Half of the hypothalamus was homogenized in lysis buffer provided with the “High-Pure RNA isolation Kit” (Roche Molecular Biochemicals, Manheim, Germany) and total RNA was isolated according to the manufacturer’s instructions. RNA was quantified by spectrophotometry at 260 nm (Nanodrop 1000, Wilmington, DE, USA) and 400 ng of total RNA was used per cDNA synthesis reaction using the “Transcriptor First Strand cDNA synthesis kit” for RT-PCR with oligo(dT) primers (Roche Molecular Biochemicals, Manheim, Germany). The mRNA levels of inflammatory and ER stress markers as well as hypoxanthine-guanine phosphoribosyltransferase (Hprt) Cyclophilin A (Ppia) and β-actin (Actb) were determined by RT-PCR using SensiFAST SYBR No-Rox mix (Bioline, Luckenwalde, Germany) at the Lightcycler 480 apparatus (Roche Molecular Biochemicals, Manheim, Germany). Primers against rattus norvegicus specific gene sequences were designed using “Primer Blast” (https://www.ncbi.nlm.nih.gov/tools/primer-blast/) (Table 1) or previously described (20). 2 µl cDNA was added in each PCR reaction. A cDNA synthesis reaction product without RT was used in order to check for genomic DNA contamination and a positive control (purified PCR product) was used to test the accuracy of the PCR. PCR conditions were as follows: denaturation at 95°C for 5 min, amplification (45 cycles) 1 s at 95°C, 10 s at 65°C, and 15 s at 72°C, melting 1 s at 95°C and 15 s at 65°C. 65°C was the melting temperature for most of the primers stated in Table 1 apart from activating transcription factor 4 (Atf4) and usXbp1, for which it was 70°C. Quantification was performed using the LinRegPCR software, samples were baseline corrected and individually checked for their PCR efficiency using the “LC480 Conversion” and LinRegPCR software. Median efficiency was calculated for each assay and samples that differed more than 0.05 from the mean efficiency were excluded from statistical analysis. Specific gene expression was normalized to the geometric mean of three housekeeping genes (Hprt *Actb* Ppia)1/3 and presented as relative expression.

TABLE 1
www.frontiersin.org

Table 1. Primer sequences used for reverse transcriptase (RT)-PCR.

Statistical Analysis

Differences between LPS and saline or between fcHFHS diet and chow groups were evaluated by two-way ANOVA with two grouping factors (diet and treatment). Only in case of a significant interaction effect of LPS*diet, ANOVA was followed by post hoc analysis tests. Mixed–repeated measures ANOVA followed by Bonferroni’s multiple comparisons post hoc test was used to compare plasma cytokine and leptin levels at different time points between control and fcHFHS diet groups. Outliers in each group were detected and excluded using Dixon’s Q test. Data were normally distributed in all ANOVA residuals as shown by non-significant Shapiro–Wilk test. Variance was equal between groups according to Levene’s test. p < 0.05 was considered significant. All analyses were performed using SPSS (SPSS, Chicago, IL, USA).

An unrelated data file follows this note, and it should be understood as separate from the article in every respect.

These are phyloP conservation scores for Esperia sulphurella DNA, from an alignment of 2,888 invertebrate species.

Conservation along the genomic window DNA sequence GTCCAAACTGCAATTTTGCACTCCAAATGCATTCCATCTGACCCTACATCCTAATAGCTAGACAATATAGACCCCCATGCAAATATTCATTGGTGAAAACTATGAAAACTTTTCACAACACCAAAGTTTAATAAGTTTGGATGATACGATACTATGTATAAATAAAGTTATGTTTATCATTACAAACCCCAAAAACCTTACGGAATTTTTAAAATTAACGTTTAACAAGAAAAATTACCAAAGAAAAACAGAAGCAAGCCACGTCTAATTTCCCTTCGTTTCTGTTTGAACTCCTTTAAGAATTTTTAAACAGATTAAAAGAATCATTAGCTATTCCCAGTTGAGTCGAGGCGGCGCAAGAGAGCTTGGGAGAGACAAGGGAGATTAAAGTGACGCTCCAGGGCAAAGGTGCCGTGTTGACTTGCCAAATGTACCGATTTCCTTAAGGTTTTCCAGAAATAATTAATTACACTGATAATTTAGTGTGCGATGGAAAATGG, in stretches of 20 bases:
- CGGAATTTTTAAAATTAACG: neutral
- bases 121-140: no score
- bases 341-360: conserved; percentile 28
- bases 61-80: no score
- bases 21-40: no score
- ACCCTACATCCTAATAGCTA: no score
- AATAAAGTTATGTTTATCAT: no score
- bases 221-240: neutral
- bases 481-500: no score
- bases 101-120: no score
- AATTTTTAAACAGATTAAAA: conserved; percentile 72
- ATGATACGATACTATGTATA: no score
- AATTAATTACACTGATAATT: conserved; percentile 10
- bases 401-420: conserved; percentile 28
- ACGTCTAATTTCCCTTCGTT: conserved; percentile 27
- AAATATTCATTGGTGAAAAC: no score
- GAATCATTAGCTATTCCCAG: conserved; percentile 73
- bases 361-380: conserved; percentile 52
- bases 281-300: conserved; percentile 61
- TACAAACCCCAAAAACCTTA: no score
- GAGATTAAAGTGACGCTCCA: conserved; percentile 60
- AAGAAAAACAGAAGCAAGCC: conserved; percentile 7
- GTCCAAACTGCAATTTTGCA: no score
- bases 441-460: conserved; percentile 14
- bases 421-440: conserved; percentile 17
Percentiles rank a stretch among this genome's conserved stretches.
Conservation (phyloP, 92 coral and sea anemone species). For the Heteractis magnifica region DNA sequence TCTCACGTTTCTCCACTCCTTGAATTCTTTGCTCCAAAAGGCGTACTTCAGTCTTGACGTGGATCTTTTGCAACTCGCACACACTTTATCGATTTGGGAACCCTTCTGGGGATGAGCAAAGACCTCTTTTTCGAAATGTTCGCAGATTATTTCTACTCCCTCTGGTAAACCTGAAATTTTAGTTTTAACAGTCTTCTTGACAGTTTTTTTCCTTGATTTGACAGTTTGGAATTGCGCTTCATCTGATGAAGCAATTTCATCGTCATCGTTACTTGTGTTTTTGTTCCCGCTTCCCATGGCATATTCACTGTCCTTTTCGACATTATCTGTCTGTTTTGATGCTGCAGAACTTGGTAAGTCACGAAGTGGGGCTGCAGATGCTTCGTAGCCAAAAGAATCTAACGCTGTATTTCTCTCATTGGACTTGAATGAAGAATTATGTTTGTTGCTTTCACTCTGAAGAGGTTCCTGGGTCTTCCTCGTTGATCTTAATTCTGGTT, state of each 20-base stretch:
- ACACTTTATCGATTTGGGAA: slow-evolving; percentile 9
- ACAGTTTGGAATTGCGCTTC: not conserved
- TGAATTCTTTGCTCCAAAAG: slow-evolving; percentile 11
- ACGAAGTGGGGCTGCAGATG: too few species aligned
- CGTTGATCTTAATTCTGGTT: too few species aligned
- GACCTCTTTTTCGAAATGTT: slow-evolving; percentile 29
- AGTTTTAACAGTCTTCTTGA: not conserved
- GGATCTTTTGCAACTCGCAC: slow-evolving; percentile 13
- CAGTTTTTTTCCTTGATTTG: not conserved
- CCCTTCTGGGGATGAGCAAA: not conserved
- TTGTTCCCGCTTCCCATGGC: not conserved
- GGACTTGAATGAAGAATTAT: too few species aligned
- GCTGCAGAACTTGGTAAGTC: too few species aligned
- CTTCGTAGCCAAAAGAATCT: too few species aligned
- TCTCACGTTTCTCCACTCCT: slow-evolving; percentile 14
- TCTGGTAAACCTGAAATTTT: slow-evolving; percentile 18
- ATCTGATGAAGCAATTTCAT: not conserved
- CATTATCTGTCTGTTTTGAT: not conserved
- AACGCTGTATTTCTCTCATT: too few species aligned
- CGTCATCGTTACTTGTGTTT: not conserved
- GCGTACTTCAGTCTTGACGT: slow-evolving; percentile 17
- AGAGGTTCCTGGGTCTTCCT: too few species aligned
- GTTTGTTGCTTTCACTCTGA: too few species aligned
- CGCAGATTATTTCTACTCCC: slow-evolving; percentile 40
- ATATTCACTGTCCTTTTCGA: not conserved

Results

fcHFHS Diet Does Not Exacerbate LPS-Induced Hypothalamic Cytokine Expression

Animals on 1 -week fcHFHS diet displayed increased average daily caloric intake and % white adipose tissue relative to body weight (%WAT/BW) compared with chow while ΔBW was not different between the groups (Table 2). LPS administration and fcHFHS diet independently resulted in decreased NFKBIA protein levels (Figures 1A,B), whereas the Nfkbia mRNA response to LPS was more severe in animals on the fcHFHS diet compared with chow-fed animals. LPS administration significantly increased hypothalamic Il1β, Il6, and Il10 mRNA expression irrespective of whether animals were consuming chow or the fcHFHS diet (Figures 1C–E), and hypothalamic Tnfα mRNA expression did not change in any group (Figure 1F). mRNA expression of the hypothalamic microglia marker iba1 did not change upon LPS and diet while CD11b increased after 1 week fcHFHS diet (ANOVA pdiet < 0.05, data not shown).

TABLE 2
www.frontiersin.org

Table 2. Metabolic characteristics of animals in experiments 1 and 2.

FIGURE 1
www.frontiersin.org

Figure 1. One-week free-choice high-fat high-sugar (fcHFHS) diet and 2 h lipopolysaccharide (LPS) independently reduced hypothalamic (A) NFKBIA protein levels and increased (B) relative Nfkbia mRNA expression in rats. Blots of NFKBIA (Figure S1 in Supplementary Material) and Beta-actin (Figure S2 in Supplementary Material) in (A) include two bands per group (CS, chow saline; CL, chow LPS; fcHFHS S, fcHFHS saline; fcHFHS L, fcHFHS LPS) that represents significant effects seen in eight animals per group. (C) Relative Il1β, (D) Il6, and (E) Il10 mRNA expression was increased only upon LPS, whereas (F) relative Tnfα mRNA expression did not change. Statistical analysis was performed using two-way ANOVA followed by post hoc analysis in case of a significant interaction effect. Specific gene expression was normalized to the geometric mean of three housekeeping genes; (Hprt *Actb* Ppia)1/3. Data are presented as mean (n = 8) ± SEM; *p < 0.05.

fcHFHS Diet and LPS Induce Different Signaling Pathways

Toll-like receptor 4 (Tlr4) mRNA expression was only affected by LPS and not by diet (Figure 2A). Furthermore, it has been shown that ER stress can be activated during a high-fat diet, which also leads to NF-κB activation (23, 24). The cellular stress marker Atf4 was increased in the hypothalamus of rats after 1-week fcHFHS diet exposure and not affected by LPS administration (Figure 2B). Other markers of cellular stress, such as the ratio of the spliced transcript variant of X box binding protein 1 (sXbp1) to the unspliced variant (usXbp1), C/EBP homologous protein (CHOP), and immunoglobulin-heavy-chain-binding protein (BiP) mRNA expression were not affected by LPS or diet (Figures 2C–E). Ultimately, hypothalamic Socs3 mRNA levels increased upon LPS injections in both the fcHFHS diet and chow group, however, the response to LPS was more pronounced in fcHFHS diet-fed rats (Figure 2F).